If I was writing this situation into a novel, there’s a couple of ways I could have written the ending of this situation. Maybe her birthday comes and everything, from the cake to the decorations to the presents, goes wrong but she’s happy just to spend time with family. Or maybe a freak snow storm prevents anyone from coming and she sits at the window, waiting and crying. Or maybe everything is perfect and it’s a memory she’ll cherish forever.
But what actually happened?
She walked in, saw all the family and friends and decorations, then ran and hid in her room for over an hour.
We finally convinced her to come out to open presents, but only if she could wear a blanket over her head. Which she did.
Do you see how contrived all of my endings were in comparison? None of them had that human touch. Real people are so complicated and confusing. The things we think we want and the things we think we can do are so different from reality.
Our characters need to surprise us. They need to jump out and be themselves. We can’t force them to do things or be someone they don’t want to be.
And another!
I have an app on my phone called Timehop. Every day it tells me what I’ve posted on social media on that day in past years. 

Today I got a notification. Six years ago today, I announced that I had finished the first draft of my novel.
SIX. YEARS.
And what do I have to show for it? A published book? A contract with an agent? A finished, ready product?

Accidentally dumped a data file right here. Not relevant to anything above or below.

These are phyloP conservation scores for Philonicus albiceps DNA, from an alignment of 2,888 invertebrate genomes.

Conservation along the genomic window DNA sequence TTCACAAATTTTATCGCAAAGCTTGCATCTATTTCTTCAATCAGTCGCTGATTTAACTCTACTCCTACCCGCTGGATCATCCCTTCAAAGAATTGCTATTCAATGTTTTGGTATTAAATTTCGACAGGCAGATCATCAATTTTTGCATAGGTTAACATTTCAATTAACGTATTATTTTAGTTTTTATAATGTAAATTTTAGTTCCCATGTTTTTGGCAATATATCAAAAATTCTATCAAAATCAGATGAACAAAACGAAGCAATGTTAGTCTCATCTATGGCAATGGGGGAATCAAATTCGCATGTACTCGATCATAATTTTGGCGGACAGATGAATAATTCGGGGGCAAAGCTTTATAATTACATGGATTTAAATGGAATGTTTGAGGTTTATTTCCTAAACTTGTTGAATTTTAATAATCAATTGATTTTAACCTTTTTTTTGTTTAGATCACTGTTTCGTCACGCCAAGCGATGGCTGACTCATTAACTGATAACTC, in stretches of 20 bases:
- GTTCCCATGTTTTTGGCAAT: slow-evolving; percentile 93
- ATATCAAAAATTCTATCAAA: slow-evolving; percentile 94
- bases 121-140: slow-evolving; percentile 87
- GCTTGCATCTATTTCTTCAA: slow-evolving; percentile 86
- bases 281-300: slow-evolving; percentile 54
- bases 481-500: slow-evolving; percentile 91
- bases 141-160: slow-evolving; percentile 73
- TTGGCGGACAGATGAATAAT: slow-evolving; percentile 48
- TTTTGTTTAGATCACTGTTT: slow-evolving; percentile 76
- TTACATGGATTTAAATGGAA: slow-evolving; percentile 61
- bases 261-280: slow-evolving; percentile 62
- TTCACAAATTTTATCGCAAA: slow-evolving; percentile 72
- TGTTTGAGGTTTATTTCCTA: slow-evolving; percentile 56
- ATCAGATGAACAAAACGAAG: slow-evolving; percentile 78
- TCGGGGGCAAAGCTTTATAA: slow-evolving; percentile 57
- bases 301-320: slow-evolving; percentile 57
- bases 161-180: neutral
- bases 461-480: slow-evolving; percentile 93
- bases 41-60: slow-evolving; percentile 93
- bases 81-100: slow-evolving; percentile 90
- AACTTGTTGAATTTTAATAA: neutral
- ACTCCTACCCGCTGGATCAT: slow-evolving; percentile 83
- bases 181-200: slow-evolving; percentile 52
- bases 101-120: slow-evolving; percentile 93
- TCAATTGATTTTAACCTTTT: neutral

No. None of it. I have nothing to show for it except a few notes that add up to, “I basically need to change everything because it all sucks.”
Every time I look at that novel, I get overwhelmed. First drafts are easy. Polishing is hard.
Will I ever finish it? I don’t know. I hope so.
Do you have any eternal works in process? Do you have any that stumped you for awhile but eventually finished?
And Dear Brenda:
The humorist and poet Phyllis McGinley periodically crops up in my brain. A family of my second cousins, like my own parents, were from Ogden, Utah. McGinley was born in Ontario, Oregon, but moved from there to a ranch in Colorado when she was only three months old. At age 11, with the death of her father, her family moved to Utah and lived in Ogden with a widowed aunt. Among other adventures, she studied musical theater at the U of U. Somewhere between the U and Ogden, she and my second cousins’ mother became friends.
My own mother loved reading the Ladies Home Journal and The New Yorker, and always had subscriptions to both. Whenever she found a Phyllis McGinley poem, I would be sure to read it as well. They were generally light, fun, easy to read and entertaining. McGinley became the first writer to be awarded the Pulitzer Prize for a collection of light verse: “Times Three.”
So here’s just a tidbit from McGinley, so you get the flavor which was inherent in her children’s books, light poetry, and — I suspect — her life: